Some of the greatest pieces of literature have been lost to time and happenstance, but others have been recently unearthed…
Some of the greatest pieces of literature (never) known to the world have been lost to the ravages of time and clumsy mischance. Plays by Aeschylus and Euripides withered in Aegean flames millennia ago; both Hemingway and TE Lawrence mislaid manuscripts in train stations; and who knows under what circumstances (and in which house of disrepute) Shakespeare lost his elusive comedy Love’s Labours Won.
Yet instead of mourning lost treasures, let us celebrate the discovery – or rediscovery – of works that were either hidden or almost misplaced, but today are all ours to enjoy.
Harper Lee’s Go Set a Watchman
In February this year, HarperCollins announced that it was to publish the sequel of To Kill a Mockingbird. The novel, Go Set a Watchman, written by Harper Lee (above), follows a grown-up “Scout” Finch, the 6-year-old narrator of To Kill a Mockingbird, now living in New York. This book was actually written first, with the iconic story we know of Atticus and Tom Robinson appearing within it as an extended flashback.
JD Salinger’s Short Stories
The Catcher in the Rye and its troubled protagonist Holden Caulfield are celebrated by critics and the laity alike. Dealing with adolescent alienation, the novel has captivated successive generations of teenagers since its publication in 1951. Salinger died in 2001, and those in charge of his estate have unearthed a handful of short stories featuring Holden. With very little else known about these stories, they are set to be published next year.
[Photo: Asghar Farhadi via Wikimedia Commons]
Arthur Miller’s The Hook
Originally intended for the silver screen, The Hook is about corruption on the New York docks in the 1950s. Due to political tensions in the US at the time, the screenplay caused problems in the production room and ended up gathering dust in a drawer for 60 years. The script has now been adapted for the stage, and in true Miller fashion, it depicts the world as Miller saw it – not how others would have liked it to be seen.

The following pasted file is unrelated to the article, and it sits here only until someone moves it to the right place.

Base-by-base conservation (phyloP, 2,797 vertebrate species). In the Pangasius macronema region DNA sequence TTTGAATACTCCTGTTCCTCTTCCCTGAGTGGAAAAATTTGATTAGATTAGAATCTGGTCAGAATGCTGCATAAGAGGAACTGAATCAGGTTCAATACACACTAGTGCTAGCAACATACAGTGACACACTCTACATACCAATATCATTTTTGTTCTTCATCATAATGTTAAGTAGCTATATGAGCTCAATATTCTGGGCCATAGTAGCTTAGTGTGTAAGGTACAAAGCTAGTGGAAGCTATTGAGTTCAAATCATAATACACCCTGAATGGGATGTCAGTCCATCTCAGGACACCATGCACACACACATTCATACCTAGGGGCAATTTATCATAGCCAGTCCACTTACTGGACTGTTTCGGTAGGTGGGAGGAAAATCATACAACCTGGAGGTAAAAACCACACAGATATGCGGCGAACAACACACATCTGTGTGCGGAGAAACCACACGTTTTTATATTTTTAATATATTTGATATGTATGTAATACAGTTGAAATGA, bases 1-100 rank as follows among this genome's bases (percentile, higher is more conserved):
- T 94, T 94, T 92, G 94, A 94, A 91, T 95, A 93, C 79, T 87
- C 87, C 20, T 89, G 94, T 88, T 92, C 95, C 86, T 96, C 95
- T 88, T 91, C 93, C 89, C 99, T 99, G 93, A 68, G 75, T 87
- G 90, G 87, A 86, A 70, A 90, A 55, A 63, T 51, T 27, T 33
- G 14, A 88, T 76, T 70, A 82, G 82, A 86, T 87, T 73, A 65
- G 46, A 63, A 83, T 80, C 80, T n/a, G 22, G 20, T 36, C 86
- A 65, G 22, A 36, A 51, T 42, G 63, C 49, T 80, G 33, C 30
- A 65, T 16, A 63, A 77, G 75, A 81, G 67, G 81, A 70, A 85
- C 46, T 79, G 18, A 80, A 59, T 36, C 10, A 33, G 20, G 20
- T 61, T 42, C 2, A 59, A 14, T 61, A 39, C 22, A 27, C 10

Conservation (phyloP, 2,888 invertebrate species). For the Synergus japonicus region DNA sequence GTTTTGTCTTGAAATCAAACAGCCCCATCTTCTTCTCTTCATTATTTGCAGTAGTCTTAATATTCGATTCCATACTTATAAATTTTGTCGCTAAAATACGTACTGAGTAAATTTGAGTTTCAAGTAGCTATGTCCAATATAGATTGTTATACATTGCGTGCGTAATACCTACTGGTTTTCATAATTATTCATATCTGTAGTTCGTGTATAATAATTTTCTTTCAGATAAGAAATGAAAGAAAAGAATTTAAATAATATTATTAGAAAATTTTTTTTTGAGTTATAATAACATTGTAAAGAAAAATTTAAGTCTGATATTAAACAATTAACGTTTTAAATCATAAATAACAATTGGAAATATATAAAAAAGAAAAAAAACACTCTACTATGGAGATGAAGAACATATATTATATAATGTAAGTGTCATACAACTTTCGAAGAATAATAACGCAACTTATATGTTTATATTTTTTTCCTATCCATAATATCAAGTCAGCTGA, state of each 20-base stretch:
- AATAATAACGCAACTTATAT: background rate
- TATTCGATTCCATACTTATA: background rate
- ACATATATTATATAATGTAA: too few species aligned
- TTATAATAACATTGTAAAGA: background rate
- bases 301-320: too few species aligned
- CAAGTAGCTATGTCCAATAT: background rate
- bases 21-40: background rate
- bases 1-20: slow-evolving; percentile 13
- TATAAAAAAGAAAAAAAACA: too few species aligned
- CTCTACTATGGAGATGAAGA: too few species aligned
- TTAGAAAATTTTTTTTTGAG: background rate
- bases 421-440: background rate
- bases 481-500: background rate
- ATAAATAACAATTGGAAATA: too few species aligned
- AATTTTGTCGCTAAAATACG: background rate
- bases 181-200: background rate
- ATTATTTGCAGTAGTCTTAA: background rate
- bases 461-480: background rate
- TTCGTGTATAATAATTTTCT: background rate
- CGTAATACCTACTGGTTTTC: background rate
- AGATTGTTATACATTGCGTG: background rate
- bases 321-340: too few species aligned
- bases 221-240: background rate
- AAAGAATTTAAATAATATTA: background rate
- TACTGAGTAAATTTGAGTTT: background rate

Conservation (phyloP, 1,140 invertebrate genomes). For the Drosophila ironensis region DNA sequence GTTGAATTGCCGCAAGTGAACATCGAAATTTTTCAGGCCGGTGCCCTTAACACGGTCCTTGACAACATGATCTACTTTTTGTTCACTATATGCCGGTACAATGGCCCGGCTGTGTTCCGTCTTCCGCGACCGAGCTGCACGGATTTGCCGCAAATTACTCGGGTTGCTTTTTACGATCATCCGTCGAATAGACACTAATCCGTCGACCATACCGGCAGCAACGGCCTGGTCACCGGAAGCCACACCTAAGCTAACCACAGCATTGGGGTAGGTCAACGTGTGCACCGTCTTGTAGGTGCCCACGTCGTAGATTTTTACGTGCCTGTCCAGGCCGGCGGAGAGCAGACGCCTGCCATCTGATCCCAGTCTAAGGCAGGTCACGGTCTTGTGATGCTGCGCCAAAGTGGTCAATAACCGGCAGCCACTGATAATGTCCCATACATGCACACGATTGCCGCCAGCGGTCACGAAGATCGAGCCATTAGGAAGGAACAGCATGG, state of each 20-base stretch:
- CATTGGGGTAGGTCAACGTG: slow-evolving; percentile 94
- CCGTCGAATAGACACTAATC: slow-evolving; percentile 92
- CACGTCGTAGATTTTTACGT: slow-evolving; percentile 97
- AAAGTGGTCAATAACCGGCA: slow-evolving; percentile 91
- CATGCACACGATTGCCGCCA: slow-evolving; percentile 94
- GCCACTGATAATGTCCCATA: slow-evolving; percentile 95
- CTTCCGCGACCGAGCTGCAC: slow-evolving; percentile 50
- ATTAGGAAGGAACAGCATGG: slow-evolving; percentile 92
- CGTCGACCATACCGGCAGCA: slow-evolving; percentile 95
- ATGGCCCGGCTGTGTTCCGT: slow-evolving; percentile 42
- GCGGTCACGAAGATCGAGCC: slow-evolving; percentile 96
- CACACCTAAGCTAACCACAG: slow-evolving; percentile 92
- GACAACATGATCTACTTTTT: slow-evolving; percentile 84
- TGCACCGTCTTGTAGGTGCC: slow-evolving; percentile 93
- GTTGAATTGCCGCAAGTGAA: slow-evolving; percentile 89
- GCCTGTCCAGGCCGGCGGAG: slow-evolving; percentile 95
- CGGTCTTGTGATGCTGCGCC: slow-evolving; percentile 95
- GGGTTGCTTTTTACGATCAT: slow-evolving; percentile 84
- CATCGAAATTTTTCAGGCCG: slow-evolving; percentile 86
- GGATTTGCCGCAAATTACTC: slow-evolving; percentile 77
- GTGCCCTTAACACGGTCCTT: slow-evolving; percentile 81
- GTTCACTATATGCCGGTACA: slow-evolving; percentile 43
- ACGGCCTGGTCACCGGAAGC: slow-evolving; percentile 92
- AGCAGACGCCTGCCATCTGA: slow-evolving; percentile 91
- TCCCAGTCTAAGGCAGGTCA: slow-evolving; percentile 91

John Williams’ Stoner
Published in 1965 to very little fanfare, Stoner was Williams’ 3rd novel, detailing the quietly sad life of an American professor of literature – no twists, no tragedy, and very little action beyond campus squabbles. In a letter to his agent, Williams wrote: “I have no illusions that it will be a ‘bestseller’ or anything like that … The only thing I’m sure of is that it’s a good novel; in time it may even be thought of as a substantially good one.” Exhumed by someone at the publishing house and passed on to a superior in 2003, the book was republished and over the next decade sold just over 4,800 copies. However, word spread of the sweetness of the language and the power of the gently undulating plot, and in 2013 – with no warning – the book sold over 160,000 copies, becoming a bestseller across Europe.
Dylan Thomas’ Under Milk Wood
The erratic Dylan Thomas managed to lose the manuscript of this play an astounding 3 times: once in a “battered, strapless briefcase whose handle is tied together with string” in the Park Hotel in Cardiff, once in NYC, and once while out drinking in London. In 1953 Thomas found himself at Victoria Station on the way to the US for the play’s promotional tour with no manuscript to read. One of the few other copies in the world was eventually located; the original turned up in the Swiss Tavern on Old Compton Street.
Article by Bertie Alexander
There's a novel in everyone, they say…